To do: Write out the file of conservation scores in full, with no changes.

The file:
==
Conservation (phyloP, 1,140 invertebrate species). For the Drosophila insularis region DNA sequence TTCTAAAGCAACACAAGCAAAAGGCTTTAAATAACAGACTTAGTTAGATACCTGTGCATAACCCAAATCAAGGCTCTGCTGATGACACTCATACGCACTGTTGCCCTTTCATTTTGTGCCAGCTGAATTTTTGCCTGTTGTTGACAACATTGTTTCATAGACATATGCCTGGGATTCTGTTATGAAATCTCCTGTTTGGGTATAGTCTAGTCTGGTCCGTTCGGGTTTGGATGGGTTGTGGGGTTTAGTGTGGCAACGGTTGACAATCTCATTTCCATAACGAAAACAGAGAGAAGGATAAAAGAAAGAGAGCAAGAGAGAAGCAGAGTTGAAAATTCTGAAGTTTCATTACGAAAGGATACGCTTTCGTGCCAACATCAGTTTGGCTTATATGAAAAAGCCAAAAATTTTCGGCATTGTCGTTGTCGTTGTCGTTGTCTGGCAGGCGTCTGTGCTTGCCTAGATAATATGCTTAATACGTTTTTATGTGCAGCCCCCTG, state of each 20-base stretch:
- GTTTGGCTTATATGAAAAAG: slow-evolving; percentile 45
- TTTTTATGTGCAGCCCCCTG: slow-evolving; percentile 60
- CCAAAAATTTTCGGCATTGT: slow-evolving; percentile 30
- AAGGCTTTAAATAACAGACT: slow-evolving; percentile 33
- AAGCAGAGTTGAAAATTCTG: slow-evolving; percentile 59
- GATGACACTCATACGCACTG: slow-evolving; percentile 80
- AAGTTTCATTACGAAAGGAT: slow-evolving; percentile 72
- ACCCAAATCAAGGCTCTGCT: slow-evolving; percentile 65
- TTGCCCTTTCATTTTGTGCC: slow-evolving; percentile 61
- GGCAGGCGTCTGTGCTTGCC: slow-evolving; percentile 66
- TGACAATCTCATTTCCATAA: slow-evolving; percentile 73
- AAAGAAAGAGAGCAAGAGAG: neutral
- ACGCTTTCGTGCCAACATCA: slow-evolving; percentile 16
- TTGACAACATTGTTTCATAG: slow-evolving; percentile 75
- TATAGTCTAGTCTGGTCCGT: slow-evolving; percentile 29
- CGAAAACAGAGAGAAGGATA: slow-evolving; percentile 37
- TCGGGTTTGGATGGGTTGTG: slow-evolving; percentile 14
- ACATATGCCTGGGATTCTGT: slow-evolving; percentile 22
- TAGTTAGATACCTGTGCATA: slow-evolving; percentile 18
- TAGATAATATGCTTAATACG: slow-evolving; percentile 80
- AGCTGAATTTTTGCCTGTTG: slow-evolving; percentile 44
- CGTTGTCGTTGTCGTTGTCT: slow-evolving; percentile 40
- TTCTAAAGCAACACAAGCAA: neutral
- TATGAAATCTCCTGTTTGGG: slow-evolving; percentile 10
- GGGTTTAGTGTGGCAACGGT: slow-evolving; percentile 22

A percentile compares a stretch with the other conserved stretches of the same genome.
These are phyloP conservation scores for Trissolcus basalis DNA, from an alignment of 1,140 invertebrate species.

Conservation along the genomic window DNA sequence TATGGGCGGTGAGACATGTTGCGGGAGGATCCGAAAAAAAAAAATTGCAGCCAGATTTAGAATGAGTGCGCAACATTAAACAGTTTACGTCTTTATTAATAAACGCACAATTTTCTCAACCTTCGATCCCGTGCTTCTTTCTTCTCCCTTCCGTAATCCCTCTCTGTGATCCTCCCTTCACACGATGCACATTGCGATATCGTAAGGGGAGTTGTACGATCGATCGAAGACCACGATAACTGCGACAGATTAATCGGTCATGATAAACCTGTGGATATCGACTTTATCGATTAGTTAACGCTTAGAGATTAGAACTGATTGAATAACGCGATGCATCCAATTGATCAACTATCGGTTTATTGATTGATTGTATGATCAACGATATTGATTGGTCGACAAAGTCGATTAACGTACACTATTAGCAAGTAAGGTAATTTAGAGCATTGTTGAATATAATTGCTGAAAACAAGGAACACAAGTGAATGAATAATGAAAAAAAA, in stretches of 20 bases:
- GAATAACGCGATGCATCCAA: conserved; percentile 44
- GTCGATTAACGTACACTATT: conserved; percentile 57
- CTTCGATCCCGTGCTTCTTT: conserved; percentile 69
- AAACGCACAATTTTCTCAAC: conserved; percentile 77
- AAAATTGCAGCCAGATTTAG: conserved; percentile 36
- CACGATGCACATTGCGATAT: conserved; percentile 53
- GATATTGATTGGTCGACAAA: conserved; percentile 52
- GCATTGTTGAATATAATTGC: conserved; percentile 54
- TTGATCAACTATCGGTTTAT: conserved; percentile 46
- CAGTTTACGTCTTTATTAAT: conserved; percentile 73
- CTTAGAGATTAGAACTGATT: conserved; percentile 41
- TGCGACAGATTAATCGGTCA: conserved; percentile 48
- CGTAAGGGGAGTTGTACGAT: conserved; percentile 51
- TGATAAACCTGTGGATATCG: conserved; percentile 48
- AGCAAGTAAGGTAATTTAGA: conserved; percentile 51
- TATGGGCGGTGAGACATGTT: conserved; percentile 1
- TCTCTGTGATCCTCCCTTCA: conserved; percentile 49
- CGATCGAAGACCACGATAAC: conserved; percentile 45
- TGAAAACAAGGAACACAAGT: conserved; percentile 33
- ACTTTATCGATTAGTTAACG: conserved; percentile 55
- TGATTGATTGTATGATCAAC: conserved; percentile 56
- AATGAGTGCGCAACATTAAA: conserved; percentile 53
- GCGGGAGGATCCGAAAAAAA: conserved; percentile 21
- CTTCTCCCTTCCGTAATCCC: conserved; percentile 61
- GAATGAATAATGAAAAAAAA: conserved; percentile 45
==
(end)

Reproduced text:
Conservation (phyloP, 1,140 invertebrate species). For the Drosophila insularis region DNA sequence TTCTAAAGCAACACAAGCAAAAGGCTTTAAATAACAGACTTAGTTAGATACCTGTGCATAACCCAAATCAAGGCTCTGCTGATGACACTCATACGCACTGTTGCCCTTTCATTTTGTGCCAGCTGAATTTTTGCCTGTTGTTGACAACATTGTTTCATAGACATATGCCTGGGATTCTGTTATGAAATCTCCTGTTTGGGTATAGTCTAGTCTGGTCCGTTCGGGTTTGGATGGGTTGTGGGGTTTAGTGTGGCAACGGTTGACAATCTCATTTCCATAACGAAAACAGAGAGAAGGATAAAAGAAAGAGAGCAAGAGAGAAGCAGAGTTGAAAATTCTGAAGTTTCATTACGAAAGGATACGCTTTCGTGCCAACATCAGTTTGGCTTATATGAAAAAGCCAAAAATTTTCGGCATTGTCGTTGTCGTTGTCGTTGTCTGGCAGGCGTCTGTGCTTGCCTAGATAATATGCTTAATACGTTTTTATGTGCAGCCCCCTG, state of each 20-base stretch:
- GTTTGGCTTATATGAAAAAG: slow-evolving; percentile 45
- TTTTTATGTGCAGCCCCCTG: slow-evolving; percentile 60
- CCAAAAATTTTCGGCATTGT: slow-evolving; percentile 30
- AAGGCTTTAAATAACAGACT: slow-evolving; percentile 33
- AAGCAGAGTTGAAAATTCTG: slow-evolving; percentile 59
- GATGACACTCATACGCACTG: slow-evolving; percentile 80
- AAGTTTCATTACGAAAGGAT: slow-evolving; percentile 72
- ACCCAAATCAAGGCTCTGCT: slow-evolving; percentile 65
- TTGCCCTTTCATTTTGTGCC: slow-evolving; percentile 61
- GGCAGGCGTCTGTGCTTGCC: slow-evolving; percentile 66
- TGACAATCTCATTTCCATAA: slow-evolving; percentile 73
- AAAGAAAGAGAGCAAGAGAG: neutral
- ACGCTTTCGTGCCAACATCA: slow-evolving; percentile 16
- TTGACAACATTGTTTCATAG: slow-evolving; percentile 75
- TATAGTCTAGTCTGGTCCGT: slow-evolving; percentile 29
- CGAAAACAGAGAGAAGGATA: slow-evolving; percentile 37
- TCGGGTTTGGATGGGTTGTG: slow-evolving; percentile 14
- ACATATGCCTGGGATTCTGT: slow-evolving; percentile 22
- TAGTTAGATACCTGTGCATA: slow-evolving; percentile 18
- TAGATAATATGCTTAATACG: slow-evolving; percentile 80
- AGCTGAATTTTTGCCTGTTG: slow-evolving; percentile 44
- CGTTGTCGTTGTCGTTGTCT: slow-evolving; percentile 40
- TTCTAAAGCAACACAAGCAA: neutral
- TATGAAATCTCCTGTTTGGG: slow-evolving; percentile 10
- GGGTTTAGTGTGGCAACGGT: slow-evolving; percentile 22

A percentile compares a stretch with the other conserved stretches of the same genome.
These are phyloP conservation scores for Trissolcus basalis DNA, from an alignment of 1,140 invertebrate species.

Conservation along the genomic window DNA sequence TATGGGCGGTGAGACATGTTGCGGGAGGATCCGAAAAAAAAAAATTGCAGCCAGATTTAGAATGAGTGCGCAACATTAAACAGTTTACGTCTTTATTAATAAACGCACAATTTTCTCAACCTTCGATCCCGTGCTTCTTTCTTCTCCCTTCCGTAATCCCTCTCTGTGATCCTCCCTTCACACGATGCACATTGCGATATCGTAAGGGGAGTTGTACGATCGATCGAAGACCACGATAACTGCGACAGATTAATCGGTCATGATAAACCTGTGGATATCGACTTTATCGATTAGTTAACGCTTAGAGATTAGAACTGATTGAATAACGCGATGCATCCAATTGATCAACTATCGGTTTATTGATTGATTGTATGATCAACGATATTGATTGGTCGACAAAGTCGATTAACGTACACTATTAGCAAGTAAGGTAATTTAGAGCATTGTTGAATATAATTGCTGAAAACAAGGAACACAAGTGAATGAATAATGAAAAAAAA, in stretches of 20 bases:
- GAATAACGCGATGCATCCAA: conserved; percentile 44
- GTCGATTAACGTACACTATT: conserved; percentile 57
- CTTCGATCCCGTGCTTCTTT: conserved; percentile 69
- AAACGCACAATTTTCTCAAC: conserved; percentile 77
- AAAATTGCAGCCAGATTTAG: conserved; percentile 36
- CACGATGCACATTGCGATAT: conserved; percentile 53
- GATATTGATTGGTCGACAAA: conserved; percentile 52
- GCATTGTTGAATATAATTGC: conserved; percentile 54
- TTGATCAACTATCGGTTTAT: conserved; percentile 46
- CAGTTTACGTCTTTATTAAT: conserved; percentile 73
- CTTAGAGATTAGAACTGATT: conserved; percentile 41
- TGCGACAGATTAATCGGTCA: conserved; percentile 48
- CGTAAGGGGAGTTGTACGAT: conserved; percentile 51
- TGATAAACCTGTGGATATCG: conserved; percentile 48
- AGCAAGTAAGGTAATTTAGA: conserved; percentile 51
- TATGGGCGGTGAGACATGTT: conserved; percentile 1
- TCTCTGTGATCCTCCCTTCA: conserved; percentile 49
- CGATCGAAGACCACGATAAC: conserved; percentile 45
- TGAAAACAAGGAACACAAGT: conserved; percentile 33
- ACTTTATCGATTAGTTAACG: conserved; percentile 55
- TGATTGATTGTATGATCAAC: conserved; percentile 56
- AATGAGTGCGCAACATTAAA: conserved; percentile 53
- GCGGGAGGATCCGAAAAAAA: conserved; percentile 21
- CTTCTCCCTTCCGTAATCCC: conserved; percentile 61
- GAATGAATAATGAAAAAAAA: conserved; percentile 45